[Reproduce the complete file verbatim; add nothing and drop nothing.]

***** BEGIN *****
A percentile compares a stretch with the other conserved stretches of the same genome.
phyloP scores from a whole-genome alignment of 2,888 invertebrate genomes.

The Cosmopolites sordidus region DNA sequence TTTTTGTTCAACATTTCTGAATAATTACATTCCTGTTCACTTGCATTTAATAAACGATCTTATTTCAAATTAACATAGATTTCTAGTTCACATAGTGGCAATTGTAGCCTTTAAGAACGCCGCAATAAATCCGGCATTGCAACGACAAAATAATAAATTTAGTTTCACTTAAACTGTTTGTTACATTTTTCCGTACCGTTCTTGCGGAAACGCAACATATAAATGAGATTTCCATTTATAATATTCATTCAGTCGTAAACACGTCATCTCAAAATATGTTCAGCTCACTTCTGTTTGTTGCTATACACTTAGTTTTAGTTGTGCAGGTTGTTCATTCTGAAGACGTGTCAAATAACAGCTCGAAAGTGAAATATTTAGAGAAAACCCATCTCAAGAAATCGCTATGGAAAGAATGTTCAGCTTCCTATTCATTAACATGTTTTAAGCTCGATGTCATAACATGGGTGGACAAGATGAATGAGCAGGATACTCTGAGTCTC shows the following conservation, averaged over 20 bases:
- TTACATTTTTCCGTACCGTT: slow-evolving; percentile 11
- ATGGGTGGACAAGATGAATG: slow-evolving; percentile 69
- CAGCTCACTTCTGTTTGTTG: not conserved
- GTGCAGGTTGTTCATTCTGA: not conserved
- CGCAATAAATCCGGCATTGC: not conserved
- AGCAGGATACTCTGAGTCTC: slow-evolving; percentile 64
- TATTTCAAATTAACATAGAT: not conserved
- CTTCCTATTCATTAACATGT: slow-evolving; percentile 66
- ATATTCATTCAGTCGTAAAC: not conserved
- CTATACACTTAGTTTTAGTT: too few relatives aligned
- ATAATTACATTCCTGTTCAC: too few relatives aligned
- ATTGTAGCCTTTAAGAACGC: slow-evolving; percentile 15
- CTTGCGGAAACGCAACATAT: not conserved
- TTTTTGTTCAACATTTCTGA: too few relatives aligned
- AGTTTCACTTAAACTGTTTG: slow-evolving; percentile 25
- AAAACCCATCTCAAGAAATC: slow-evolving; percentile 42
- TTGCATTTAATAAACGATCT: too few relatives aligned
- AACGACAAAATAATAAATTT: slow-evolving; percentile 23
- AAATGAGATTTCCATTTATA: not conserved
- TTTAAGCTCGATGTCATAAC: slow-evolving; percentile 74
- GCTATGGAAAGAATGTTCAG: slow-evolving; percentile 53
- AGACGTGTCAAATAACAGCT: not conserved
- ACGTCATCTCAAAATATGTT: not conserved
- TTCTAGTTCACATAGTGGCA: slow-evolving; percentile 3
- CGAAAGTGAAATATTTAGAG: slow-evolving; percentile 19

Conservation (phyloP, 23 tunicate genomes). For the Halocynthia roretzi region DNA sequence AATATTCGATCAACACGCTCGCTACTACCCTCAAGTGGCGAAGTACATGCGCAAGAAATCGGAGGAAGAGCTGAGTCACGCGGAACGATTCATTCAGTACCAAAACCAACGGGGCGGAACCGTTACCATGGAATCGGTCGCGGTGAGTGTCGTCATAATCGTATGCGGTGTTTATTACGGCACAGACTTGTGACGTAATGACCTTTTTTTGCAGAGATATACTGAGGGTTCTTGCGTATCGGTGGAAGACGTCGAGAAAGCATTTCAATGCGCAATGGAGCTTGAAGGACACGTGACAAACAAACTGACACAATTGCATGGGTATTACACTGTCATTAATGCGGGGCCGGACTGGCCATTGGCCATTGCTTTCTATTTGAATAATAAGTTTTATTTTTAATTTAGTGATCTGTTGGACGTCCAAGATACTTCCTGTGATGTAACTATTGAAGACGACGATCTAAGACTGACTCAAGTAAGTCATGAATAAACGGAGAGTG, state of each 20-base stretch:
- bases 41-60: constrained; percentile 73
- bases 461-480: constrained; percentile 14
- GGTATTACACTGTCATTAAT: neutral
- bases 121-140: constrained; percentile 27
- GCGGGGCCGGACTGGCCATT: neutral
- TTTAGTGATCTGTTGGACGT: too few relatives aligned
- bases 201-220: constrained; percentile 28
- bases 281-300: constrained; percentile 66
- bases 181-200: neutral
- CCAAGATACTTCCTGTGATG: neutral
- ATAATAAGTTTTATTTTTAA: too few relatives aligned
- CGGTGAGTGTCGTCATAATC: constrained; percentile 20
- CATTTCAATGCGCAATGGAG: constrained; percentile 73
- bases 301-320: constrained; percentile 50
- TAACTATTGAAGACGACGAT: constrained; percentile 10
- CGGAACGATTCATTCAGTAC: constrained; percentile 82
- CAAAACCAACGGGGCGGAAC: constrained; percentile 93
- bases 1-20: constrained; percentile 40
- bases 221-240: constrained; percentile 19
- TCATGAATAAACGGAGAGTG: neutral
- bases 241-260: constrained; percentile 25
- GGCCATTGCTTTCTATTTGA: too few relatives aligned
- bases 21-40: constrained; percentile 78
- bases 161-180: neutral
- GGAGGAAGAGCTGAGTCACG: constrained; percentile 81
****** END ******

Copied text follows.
A percentile compares a stretch with the other conserved stretches of the same genome.
phyloP scores from a whole-genome alignment of 2,888 invertebrate genomes.

The Cosmopolites sordidus region DNA sequence TTTTTGTTCAACATTTCTGAATAATTACATTCCTGTTCACTTGCATTTAATAAACGATCTTATTTCAAATTAACATAGATTTCTAGTTCACATAGTGGCAATTGTAGCCTTTAAGAACGCCGCAATAAATCCGGCATTGCAACGACAAAATAATAAATTTAGTTTCACTTAAACTGTTTGTTACATTTTTCCGTACCGTTCTTGCGGAAACGCAACATATAAATGAGATTTCCATTTATAATATTCATTCAGTCGTAAACACGTCATCTCAAAATATGTTCAGCTCACTTCTGTTTGTTGCTATACACTTAGTTTTAGTTGTGCAGGTTGTTCATTCTGAAGACGTGTCAAATAACAGCTCGAAAGTGAAATATTTAGAGAAAACCCATCTCAAGAAATCGCTATGGAAAGAATGTTCAGCTTCCTATTCATTAACATGTTTTAAGCTCGATGTCATAACATGGGTGGACAAGATGAATGAGCAGGATACTCTGAGTCTC shows the following conservation, averaged over 20 bases:
- TTACATTTTTCCGTACCGTT: slow-evolving; percentile 11
- ATGGGTGGACAAGATGAATG: slow-evolving; percentile 69
- CAGCTCACTTCTGTTTGTTG: not conserved
- GTGCAGGTTGTTCATTCTGA: not conserved
- CGCAATAAATCCGGCATTGC: not conserved
- AGCAGGATACTCTGAGTCTC: slow-evolving; percentile 64
- TATTTCAAATTAACATAGAT: not conserved
- CTTCCTATTCATTAACATGT: slow-evolving; percentile 66
- ATATTCATTCAGTCGTAAAC: not conserved
- CTATACACTTAGTTTTAGTT: too few relatives aligned
- ATAATTACATTCCTGTTCAC: too few relatives aligned
- ATTGTAGCCTTTAAGAACGC: slow-evolving; percentile 15
- CTTGCGGAAACGCAACATAT: not conserved
- TTTTTGTTCAACATTTCTGA: too few relatives aligned
- AGTTTCACTTAAACTGTTTG: slow-evolving; percentile 25
- AAAACCCATCTCAAGAAATC: slow-evolving; percentile 42
- TTGCATTTAATAAACGATCT: too few relatives aligned
- AACGACAAAATAATAAATTT: slow-evolving; percentile 23
- AAATGAGATTTCCATTTATA: not conserved
- TTTAAGCTCGATGTCATAAC: slow-evolving; percentile 74
- GCTATGGAAAGAATGTTCAG: slow-evolving; percentile 53
- AGACGTGTCAAATAACAGCT: not conserved
- ACGTCATCTCAAAATATGTT: not conserved
- TTCTAGTTCACATAGTGGCA: slow-evolving; percentile 3
- CGAAAGTGAAATATTTAGAG: slow-evolving; percentile 19

Conservation (phyloP, 23 tunicate genomes). For the Halocynthia roretzi region DNA sequence AATATTCGATCAACACGCTCGCTACTACCCTCAAGTGGCGAAGTACATGCGCAAGAAATCGGAGGAAGAGCTGAGTCACGCGGAACGATTCATTCAGTACCAAAACCAACGGGGCGGAACCGTTACCATGGAATCGGTCGCGGTGAGTGTCGTCATAATCGTATGCGGTGTTTATTACGGCACAGACTTGTGACGTAATGACCTTTTTTTGCAGAGATATACTGAGGGTTCTTGCGTATCGGTGGAAGACGTCGAGAAAGCATTTCAATGCGCAATGGAGCTTGAAGGACACGTGACAAACAAACTGACACAATTGCATGGGTATTACACTGTCATTAATGCGGGGCCGGACTGGCCATTGGCCATTGCTTTCTATTTGAATAATAAGTTTTATTTTTAATTTAGTGATCTGTTGGACGTCCAAGATACTTCCTGTGATGTAACTATTGAAGACGACGATCTAAGACTGACTCAAGTAAGTCATGAATAAACGGAGAGTG, state of each 20-base stretch:
- bases 41-60: constrained; percentile 73
- bases 461-480: constrained; percentile 14
- GGTATTACACTGTCATTAAT: neutral
- bases 121-140: constrained; percentile 27
- GCGGGGCCGGACTGGCCATT: neutral
- TTTAGTGATCTGTTGGACGT: too few relatives aligned
- bases 201-220: constrained; percentile 28
- bases 281-300: constrained; percentile 66
- bases 181-200: neutral
- CCAAGATACTTCCTGTGATG: neutral
- ATAATAAGTTTTATTTTTAA: too few relatives aligned
- CGGTGAGTGTCGTCATAATC: constrained; percentile 20
- CATTTCAATGCGCAATGGAG: constrained; percentile 73
- bases 301-320: constrained; percentile 50
- TAACTATTGAAGACGACGAT: constrained; percentile 10
- CGGAACGATTCATTCAGTAC: constrained; percentile 82
- CAAAACCAACGGGGCGGAAC: constrained; percentile 93
- bases 1-20: constrained; percentile 40
- bases 221-240: constrained; percentile 19
- TCATGAATAAACGGAGAGTG: neutral
- bases 241-260: constrained; percentile 25
- GGCCATTGCTTTCTATTTGA: too few relatives aligned
- bases 21-40: constrained; percentile 78
- bases 161-180: neutral
- GGAGGAAGAGCTGAGTCACG: constrained; percentile 81